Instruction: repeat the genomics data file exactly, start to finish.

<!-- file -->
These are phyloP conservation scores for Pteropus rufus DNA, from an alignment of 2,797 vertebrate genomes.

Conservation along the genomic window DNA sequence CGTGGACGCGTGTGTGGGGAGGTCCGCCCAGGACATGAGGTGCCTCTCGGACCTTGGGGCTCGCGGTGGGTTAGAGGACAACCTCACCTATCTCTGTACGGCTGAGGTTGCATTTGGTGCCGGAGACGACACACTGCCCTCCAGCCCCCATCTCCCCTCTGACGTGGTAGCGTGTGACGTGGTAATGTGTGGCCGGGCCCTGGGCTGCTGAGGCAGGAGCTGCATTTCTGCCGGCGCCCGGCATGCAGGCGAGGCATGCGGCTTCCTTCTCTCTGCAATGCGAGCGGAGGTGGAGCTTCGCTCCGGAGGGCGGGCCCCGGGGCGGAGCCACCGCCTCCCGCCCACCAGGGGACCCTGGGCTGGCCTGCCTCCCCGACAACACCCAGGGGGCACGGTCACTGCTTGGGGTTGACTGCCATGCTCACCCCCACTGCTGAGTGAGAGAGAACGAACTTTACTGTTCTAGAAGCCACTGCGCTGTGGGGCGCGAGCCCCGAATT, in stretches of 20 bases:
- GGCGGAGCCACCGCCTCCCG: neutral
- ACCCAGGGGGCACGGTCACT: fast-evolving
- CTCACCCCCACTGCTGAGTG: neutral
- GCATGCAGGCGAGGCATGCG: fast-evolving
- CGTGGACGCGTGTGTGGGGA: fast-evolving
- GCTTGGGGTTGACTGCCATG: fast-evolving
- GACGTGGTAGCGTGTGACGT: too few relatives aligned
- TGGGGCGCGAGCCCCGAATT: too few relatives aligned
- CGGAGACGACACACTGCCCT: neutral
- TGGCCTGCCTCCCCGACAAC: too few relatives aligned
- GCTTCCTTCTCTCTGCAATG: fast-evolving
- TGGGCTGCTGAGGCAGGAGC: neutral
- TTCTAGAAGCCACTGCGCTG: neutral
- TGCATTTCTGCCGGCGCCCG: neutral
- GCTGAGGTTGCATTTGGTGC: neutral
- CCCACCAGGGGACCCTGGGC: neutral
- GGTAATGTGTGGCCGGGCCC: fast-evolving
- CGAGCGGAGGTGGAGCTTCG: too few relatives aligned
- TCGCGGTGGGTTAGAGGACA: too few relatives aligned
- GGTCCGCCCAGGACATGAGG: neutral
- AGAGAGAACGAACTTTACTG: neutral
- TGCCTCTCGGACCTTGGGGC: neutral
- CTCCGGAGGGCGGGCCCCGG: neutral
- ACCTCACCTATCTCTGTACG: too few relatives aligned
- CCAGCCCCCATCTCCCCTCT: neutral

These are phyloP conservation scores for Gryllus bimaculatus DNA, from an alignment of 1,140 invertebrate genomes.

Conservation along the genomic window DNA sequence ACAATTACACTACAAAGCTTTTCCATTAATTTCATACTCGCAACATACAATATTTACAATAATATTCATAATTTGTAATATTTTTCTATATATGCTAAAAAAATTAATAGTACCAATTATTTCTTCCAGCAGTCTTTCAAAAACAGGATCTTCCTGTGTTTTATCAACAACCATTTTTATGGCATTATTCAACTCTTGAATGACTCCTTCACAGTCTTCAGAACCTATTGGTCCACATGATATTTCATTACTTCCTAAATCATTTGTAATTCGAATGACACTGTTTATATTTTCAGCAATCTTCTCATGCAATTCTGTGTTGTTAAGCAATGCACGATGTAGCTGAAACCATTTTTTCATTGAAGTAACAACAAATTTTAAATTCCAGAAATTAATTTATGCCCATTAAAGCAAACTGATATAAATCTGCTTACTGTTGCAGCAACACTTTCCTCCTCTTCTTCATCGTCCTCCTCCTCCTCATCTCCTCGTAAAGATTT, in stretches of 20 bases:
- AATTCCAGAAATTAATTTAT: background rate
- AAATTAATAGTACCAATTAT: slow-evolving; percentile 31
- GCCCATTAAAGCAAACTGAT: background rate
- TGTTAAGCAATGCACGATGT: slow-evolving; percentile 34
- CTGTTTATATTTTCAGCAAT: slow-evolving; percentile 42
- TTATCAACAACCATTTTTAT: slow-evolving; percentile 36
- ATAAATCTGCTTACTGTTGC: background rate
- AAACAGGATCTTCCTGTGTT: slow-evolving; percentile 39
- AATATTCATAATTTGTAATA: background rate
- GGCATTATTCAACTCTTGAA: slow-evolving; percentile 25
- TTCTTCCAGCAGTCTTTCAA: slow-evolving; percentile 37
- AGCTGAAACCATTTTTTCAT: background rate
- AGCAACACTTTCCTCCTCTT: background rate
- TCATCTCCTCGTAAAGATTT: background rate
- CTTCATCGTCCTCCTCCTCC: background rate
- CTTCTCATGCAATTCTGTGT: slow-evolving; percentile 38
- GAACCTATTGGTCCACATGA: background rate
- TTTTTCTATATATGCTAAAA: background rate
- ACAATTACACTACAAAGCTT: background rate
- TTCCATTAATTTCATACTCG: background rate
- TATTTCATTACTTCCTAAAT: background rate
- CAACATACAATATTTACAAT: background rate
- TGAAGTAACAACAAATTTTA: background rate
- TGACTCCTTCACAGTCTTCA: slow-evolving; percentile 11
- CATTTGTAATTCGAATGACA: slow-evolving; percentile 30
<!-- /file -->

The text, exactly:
These are phyloP conservation scores for Pteropus rufus DNA, from an alignment of 2,797 vertebrate genomes.

Conservation along the genomic window DNA sequence CGTGGACGCGTGTGTGGGGAGGTCCGCCCAGGACATGAGGTGCCTCTCGGACCTTGGGGCTCGCGGTGGGTTAGAGGACAACCTCACCTATCTCTGTACGGCTGAGGTTGCATTTGGTGCCGGAGACGACACACTGCCCTCCAGCCCCCATCTCCCCTCTGACGTGGTAGCGTGTGACGTGGTAATGTGTGGCCGGGCCCTGGGCTGCTGAGGCAGGAGCTGCATTTCTGCCGGCGCCCGGCATGCAGGCGAGGCATGCGGCTTCCTTCTCTCTGCAATGCGAGCGGAGGTGGAGCTTCGCTCCGGAGGGCGGGCCCCGGGGCGGAGCCACCGCCTCCCGCCCACCAGGGGACCCTGGGCTGGCCTGCCTCCCCGACAACACCCAGGGGGCACGGTCACTGCTTGGGGTTGACTGCCATGCTCACCCCCACTGCTGAGTGAGAGAGAACGAACTTTACTGTTCTAGAAGCCACTGCGCTGTGGGGCGCGAGCCCCGAATT, in stretches of 20 bases:
- GGCGGAGCCACCGCCTCCCG: neutral
- ACCCAGGGGGCACGGTCACT: fast-evolving
- CTCACCCCCACTGCTGAGTG: neutral
- GCATGCAGGCGAGGCATGCG: fast-evolving
- CGTGGACGCGTGTGTGGGGA: fast-evolving
- GCTTGGGGTTGACTGCCATG: fast-evolving
- GACGTGGTAGCGTGTGACGT: too few relatives aligned
- TGGGGCGCGAGCCCCGAATT: too few relatives aligned
- CGGAGACGACACACTGCCCT: neutral
- TGGCCTGCCTCCCCGACAAC: too few relatives aligned
- GCTTCCTTCTCTCTGCAATG: fast-evolving
- TGGGCTGCTGAGGCAGGAGC: neutral
- TTCTAGAAGCCACTGCGCTG: neutral
- TGCATTTCTGCCGGCGCCCG: neutral
- GCTGAGGTTGCATTTGGTGC: neutral
- CCCACCAGGGGACCCTGGGC: neutral
- GGTAATGTGTGGCCGGGCCC: fast-evolving
- CGAGCGGAGGTGGAGCTTCG: too few relatives aligned
- TCGCGGTGGGTTAGAGGACA: too few relatives aligned
- GGTCCGCCCAGGACATGAGG: neutral
- AGAGAGAACGAACTTTACTG: neutral
- TGCCTCTCGGACCTTGGGGC: neutral
- CTCCGGAGGGCGGGCCCCGG: neutral
- ACCTCACCTATCTCTGTACG: too few relatives aligned
- CCAGCCCCCATCTCCCCTCT: neutral

These are phyloP conservation scores for Gryllus bimaculatus DNA, from an alignment of 1,140 invertebrate genomes.

Conservation along the genomic window DNA sequence ACAATTACACTACAAAGCTTTTCCATTAATTTCATACTCGCAACATACAATATTTACAATAATATTCATAATTTGTAATATTTTTCTATATATGCTAAAAAAATTAATAGTACCAATTATTTCTTCCAGCAGTCTTTCAAAAACAGGATCTTCCTGTGTTTTATCAACAACCATTTTTATGGCATTATTCAACTCTTGAATGACTCCTTCACAGTCTTCAGAACCTATTGGTCCACATGATATTTCATTACTTCCTAAATCATTTGTAATTCGAATGACACTGTTTATATTTTCAGCAATCTTCTCATGCAATTCTGTGTTGTTAAGCAATGCACGATGTAGCTGAAACCATTTTTTCATTGAAGTAACAACAAATTTTAAATTCCAGAAATTAATTTATGCCCATTAAAGCAAACTGATATAAATCTGCTTACTGTTGCAGCAACACTTTCCTCCTCTTCTTCATCGTCCTCCTCCTCCTCATCTCCTCGTAAAGATTT, in stretches of 20 bases:
- AATTCCAGAAATTAATTTAT: background rate
- AAATTAATAGTACCAATTAT: slow-evolving; percentile 31
- GCCCATTAAAGCAAACTGAT: background rate
- TGTTAAGCAATGCACGATGT: slow-evolving; percentile 34
- CTGTTTATATTTTCAGCAAT: slow-evolving; percentile 42
- TTATCAACAACCATTTTTAT: slow-evolving; percentile 36
- ATAAATCTGCTTACTGTTGC: background rate
- AAACAGGATCTTCCTGTGTT: slow-evolving; percentile 39
- AATATTCATAATTTGTAATA: background rate
- GGCATTATTCAACTCTTGAA: slow-evolving; percentile 25
- TTCTTCCAGCAGTCTTTCAA: slow-evolving; percentile 37
- AGCTGAAACCATTTTTTCAT: background rate
- AGCAACACTTTCCTCCTCTT: background rate
- TCATCTCCTCGTAAAGATTT: background rate
- CTTCATCGTCCTCCTCCTCC: background rate
- CTTCTCATGCAATTCTGTGT: slow-evolving; percentile 38
- GAACCTATTGGTCCACATGA: background rate
- TTTTTCTATATATGCTAAAA: background rate
- ACAATTACACTACAAAGCTT: background rate
- TTCCATTAATTTCATACTCG: background rate
- TATTTCATTACTTCCTAAAT: background rate
- CAACATACAATATTTACAAT: background rate
- TGAAGTAACAACAAATTTTA: background rate
- TGACTCCTTCACAGTCTTCA: slow-evolving; percentile 11
- CATTTGTAATTCGAATGACA: slow-evolving; percentile 30